So, though I'll take a chance and see any movie about Marilyn Monroe, only the acting and a sparse few scenes save me from saying I'm sorry I wasted my time on this trauma porn.

this novelette is 100% fiction about Marilyn ... well, almost...

movie review

About the author

Paul Levinson

Novels include The Silk Code & The Plot To Save Socrates; LPs Twice Upon A Rhyme & Welcome Up; nonfiction includes Fake News in Real Context, The Soft Edge, & Digital McLuhan translated into 15 languages. Details here. Prof, Fordham Univ.

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Comments (7)

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  • Amas Cotnw2 months ago

    Very well written! Thanks for sharing

  • Gross2 months ago

    Thank you for sharing, great write up!

  • Lori Lamothe2 months ago

    Thanks for this. I will probably watch but am almost dreading it at this point.

  • Horse Moro2 months ago

    completely agree I was so disappointed with this movie.

  • Willow Cinders2 months ago

    trama porn, yeah that pretty much sums it up. Great review!

  • Gene Lass2 months ago

    I didn't see it, as I didn't expect it to be good. I didn't read the novel as I'm really, really not an Oates fan. I've tried reading various things she's written that are supposedly good and I typically find them to be overly wordy and the style just makes me feel ill, even after a page or two. I have never successfully read an entire work of hers, even a short story, for that reason, so despite the subject, which I like, I wasn't going to read the book. However, I've been a lifelong fan of Marilyn and have read other books about her, so I can tell you I agree this suicide about her father angle is absurd. No way. Accidental death, maybe. Murder to look like an accident, highly possible. She was involved with the President, the Attorney General, and the Mafia, all at the same time. All proven. And that's not a good position to be in. On the JFK angle, I can tell you this first-hand. JFK was friends with Sinatra, who openly campaigned for him along with all of the Rat Pack. Sinatra knew Marilyn because he knew everybody, especially if they were beautiful. After he got elected, JFK was advised to divest himself of Sinatra because Sinatra's ties to the mob were trouble for JFK (whose father was a bootlegger, but they wanted people to forget that). Well, Sinatra had a bachelor pad he built in Palm Springs specifically as a getaway for him and JFK. He built a helipad there so JFK could fly right in. JFK was supposed to go there for Thanksgiving, but he cancelled and hung out with Bing Crosby instead, who despite being a Republican, had a squeaky clean image. Sinatra, outraged, smashed the helipad and didn't talk to JFK directly again. In the 90s, I worked on a magazine for train fans. Sinatra was a model railroad nut who had a layout at the place in Palm Springs. He had sold it, but the new owner kept the place the same. We went there to do a photo shoot of the layout. Sinatra was also a painter. Hanging in the house is a portrait of JFK, painted by Sinatra. A lock of his hair is in the corner. Hanging next to that is a portrait of Marilyn, also with a lock of her hair. No portraits of Jackie anywhere. That was their place to hang out, the three of them, any combination of the three.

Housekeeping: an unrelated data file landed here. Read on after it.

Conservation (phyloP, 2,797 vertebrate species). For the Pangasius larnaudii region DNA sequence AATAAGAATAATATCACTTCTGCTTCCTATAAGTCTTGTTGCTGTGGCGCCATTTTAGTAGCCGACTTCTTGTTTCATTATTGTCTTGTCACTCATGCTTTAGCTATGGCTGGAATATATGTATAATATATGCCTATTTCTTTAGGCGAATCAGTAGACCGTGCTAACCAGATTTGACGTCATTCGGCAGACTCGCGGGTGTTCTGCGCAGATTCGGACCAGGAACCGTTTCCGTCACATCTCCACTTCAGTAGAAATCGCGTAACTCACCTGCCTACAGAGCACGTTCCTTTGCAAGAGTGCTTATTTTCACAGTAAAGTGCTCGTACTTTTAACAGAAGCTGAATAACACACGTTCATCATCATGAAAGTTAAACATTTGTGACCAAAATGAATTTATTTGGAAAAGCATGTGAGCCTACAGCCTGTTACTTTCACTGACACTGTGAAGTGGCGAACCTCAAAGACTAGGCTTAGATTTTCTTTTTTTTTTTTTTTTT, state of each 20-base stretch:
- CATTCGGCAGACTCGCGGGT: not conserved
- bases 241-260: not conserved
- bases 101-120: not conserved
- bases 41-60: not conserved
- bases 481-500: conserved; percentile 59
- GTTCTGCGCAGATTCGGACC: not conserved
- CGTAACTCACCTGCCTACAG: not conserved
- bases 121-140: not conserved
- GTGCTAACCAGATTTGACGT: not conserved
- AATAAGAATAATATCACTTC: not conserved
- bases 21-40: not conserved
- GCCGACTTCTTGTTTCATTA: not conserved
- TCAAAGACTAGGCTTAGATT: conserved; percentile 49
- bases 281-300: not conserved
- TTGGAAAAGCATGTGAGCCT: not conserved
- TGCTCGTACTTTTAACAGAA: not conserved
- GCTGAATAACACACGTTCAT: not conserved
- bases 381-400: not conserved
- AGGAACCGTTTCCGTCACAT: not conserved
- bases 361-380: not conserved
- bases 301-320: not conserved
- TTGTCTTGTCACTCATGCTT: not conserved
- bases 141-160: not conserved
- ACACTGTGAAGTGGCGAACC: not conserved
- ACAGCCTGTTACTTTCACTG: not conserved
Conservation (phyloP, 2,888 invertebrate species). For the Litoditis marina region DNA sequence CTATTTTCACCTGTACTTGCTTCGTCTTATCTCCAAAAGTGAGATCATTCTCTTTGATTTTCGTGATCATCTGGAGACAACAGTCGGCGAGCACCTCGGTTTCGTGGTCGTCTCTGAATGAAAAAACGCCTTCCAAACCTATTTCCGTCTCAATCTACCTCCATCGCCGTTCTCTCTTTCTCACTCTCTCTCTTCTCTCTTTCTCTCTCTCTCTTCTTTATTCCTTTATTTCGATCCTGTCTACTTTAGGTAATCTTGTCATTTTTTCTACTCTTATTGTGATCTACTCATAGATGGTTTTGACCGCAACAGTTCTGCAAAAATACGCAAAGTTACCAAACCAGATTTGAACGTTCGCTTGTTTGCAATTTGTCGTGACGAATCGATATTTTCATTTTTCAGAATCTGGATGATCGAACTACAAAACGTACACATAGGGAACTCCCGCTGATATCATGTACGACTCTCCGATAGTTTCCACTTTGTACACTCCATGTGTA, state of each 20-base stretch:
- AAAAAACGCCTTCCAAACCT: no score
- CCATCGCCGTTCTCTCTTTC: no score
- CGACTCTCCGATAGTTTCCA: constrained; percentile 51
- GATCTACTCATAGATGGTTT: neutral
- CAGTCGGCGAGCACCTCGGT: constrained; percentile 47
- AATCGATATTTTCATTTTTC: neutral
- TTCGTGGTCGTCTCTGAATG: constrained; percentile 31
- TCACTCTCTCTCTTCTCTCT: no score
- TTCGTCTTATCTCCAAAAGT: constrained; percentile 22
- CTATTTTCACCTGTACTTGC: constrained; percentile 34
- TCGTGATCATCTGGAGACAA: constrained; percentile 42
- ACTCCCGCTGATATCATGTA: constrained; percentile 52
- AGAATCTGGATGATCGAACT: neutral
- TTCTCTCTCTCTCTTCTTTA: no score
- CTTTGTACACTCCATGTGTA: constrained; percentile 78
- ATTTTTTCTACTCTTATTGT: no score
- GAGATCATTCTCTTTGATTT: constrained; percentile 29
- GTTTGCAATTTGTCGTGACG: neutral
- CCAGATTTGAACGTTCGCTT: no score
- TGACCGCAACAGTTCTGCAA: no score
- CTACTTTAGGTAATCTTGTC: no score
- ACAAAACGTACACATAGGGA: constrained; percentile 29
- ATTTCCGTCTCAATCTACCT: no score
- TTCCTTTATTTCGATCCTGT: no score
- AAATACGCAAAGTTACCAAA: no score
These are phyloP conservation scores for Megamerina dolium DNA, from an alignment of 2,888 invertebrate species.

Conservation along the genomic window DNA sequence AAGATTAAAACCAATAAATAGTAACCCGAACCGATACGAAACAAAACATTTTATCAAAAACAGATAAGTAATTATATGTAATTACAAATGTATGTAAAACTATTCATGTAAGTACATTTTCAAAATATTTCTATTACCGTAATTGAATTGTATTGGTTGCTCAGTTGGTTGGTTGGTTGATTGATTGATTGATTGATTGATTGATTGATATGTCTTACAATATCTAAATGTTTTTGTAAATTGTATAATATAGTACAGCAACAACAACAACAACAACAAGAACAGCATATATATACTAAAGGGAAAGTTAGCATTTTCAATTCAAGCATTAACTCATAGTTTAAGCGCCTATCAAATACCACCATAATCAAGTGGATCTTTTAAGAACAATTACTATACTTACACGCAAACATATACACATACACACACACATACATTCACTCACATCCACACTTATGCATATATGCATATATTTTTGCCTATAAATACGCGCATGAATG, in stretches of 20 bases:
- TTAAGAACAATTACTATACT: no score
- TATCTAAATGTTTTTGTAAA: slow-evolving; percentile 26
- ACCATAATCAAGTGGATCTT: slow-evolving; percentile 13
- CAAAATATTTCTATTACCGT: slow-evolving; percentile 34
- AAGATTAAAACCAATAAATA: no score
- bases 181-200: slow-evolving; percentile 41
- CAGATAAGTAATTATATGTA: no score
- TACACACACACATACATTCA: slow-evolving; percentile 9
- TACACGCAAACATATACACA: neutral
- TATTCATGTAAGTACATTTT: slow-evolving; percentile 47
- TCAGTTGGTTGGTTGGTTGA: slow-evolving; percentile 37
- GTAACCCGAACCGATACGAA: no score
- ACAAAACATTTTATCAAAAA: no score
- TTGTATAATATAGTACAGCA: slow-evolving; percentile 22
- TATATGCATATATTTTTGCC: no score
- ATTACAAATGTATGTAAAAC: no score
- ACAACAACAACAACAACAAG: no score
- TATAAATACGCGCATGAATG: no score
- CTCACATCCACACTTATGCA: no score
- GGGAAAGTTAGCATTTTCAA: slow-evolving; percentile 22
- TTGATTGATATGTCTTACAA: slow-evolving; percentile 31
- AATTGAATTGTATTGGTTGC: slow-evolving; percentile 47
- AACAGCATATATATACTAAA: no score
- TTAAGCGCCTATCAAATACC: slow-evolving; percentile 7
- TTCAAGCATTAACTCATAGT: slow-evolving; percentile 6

• sara burdick2 months ago

    completely agree I was so disappointed with this movie.